CARTI's New Plan Upsets Decades-long Relationship

by Mark Friedman  on Monday, Apr. 30, 2012 12:00 am  

Cracks in the Relationship

After decades of growth and expansion to satellite campuses around the state (see Seeds of CARTI Planted 44 Years Ago), cracks appeared in the relationship between CARTI and some of its partners.

Around 2009, Arkansas Urology of Little Rock, which had been sending its patients to CARTI for treatment, decided it wanted its own radiation treatment equipment.

“Because it’s a revenue source,” Karen Flake, CARTI’s board chairman, explained in the March 29 UA board meeting. “This is really about money.”

In 2009, Arkansas Urology said its new 6,700-SF facility was a joint venture with AKSM/Oncology Inc. and cost $3.3 million to build and another $2.7 million for the equipment.

Flake said the loss of Arkansas Urology patient referrals cost CARTI “a few million” dollars annually in lost revenue.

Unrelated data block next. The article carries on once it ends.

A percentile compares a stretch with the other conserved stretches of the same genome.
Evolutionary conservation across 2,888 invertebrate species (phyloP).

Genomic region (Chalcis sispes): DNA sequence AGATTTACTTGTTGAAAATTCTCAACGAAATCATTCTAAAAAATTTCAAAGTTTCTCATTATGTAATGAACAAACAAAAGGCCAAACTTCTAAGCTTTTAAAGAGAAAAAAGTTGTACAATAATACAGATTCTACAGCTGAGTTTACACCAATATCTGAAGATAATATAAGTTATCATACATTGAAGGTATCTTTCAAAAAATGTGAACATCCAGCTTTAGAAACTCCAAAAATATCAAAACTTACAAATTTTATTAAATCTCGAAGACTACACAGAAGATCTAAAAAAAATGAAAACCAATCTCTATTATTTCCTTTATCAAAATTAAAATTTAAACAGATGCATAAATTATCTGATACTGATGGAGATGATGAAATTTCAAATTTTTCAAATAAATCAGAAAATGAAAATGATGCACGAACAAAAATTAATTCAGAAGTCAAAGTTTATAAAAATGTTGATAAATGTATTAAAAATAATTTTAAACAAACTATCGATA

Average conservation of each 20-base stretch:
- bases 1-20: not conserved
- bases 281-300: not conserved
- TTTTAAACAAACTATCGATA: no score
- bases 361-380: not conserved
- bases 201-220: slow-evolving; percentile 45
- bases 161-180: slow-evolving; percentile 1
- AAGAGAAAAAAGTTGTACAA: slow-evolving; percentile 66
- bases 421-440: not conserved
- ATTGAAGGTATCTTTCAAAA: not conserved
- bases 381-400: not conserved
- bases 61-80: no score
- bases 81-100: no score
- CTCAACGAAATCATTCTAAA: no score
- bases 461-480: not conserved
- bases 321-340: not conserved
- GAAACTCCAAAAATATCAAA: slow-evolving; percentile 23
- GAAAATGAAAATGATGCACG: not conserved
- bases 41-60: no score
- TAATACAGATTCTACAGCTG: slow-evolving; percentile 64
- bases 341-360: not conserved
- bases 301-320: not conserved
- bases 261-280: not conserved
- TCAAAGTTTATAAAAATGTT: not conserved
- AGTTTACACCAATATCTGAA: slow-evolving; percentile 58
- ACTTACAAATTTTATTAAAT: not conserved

Arkansas Urology CEO John Hutton didn’t return a call to Arkansas Business.

Flake said in the meeting that after Arkansas Urology stopped sending patients to CARTI, another of its larger referring customers, Little Rock Hematology Oncology, wanted to buy CARTI’s location at Baptist Hospital.

“And [LRHO said] if you didn’t sell to us, we’re going to go out and put in our own radiation treatment equipment,” Flake said.

“We were in a really difficult place.”

Flake said it was a survival move to buy LRHO, which had been working with CARTI for about a quarter century.

She told the board members that she feared that if CARTI lost LRHO “we were probably going to close our doors. … The size of our system would have diminished quite a bit.”



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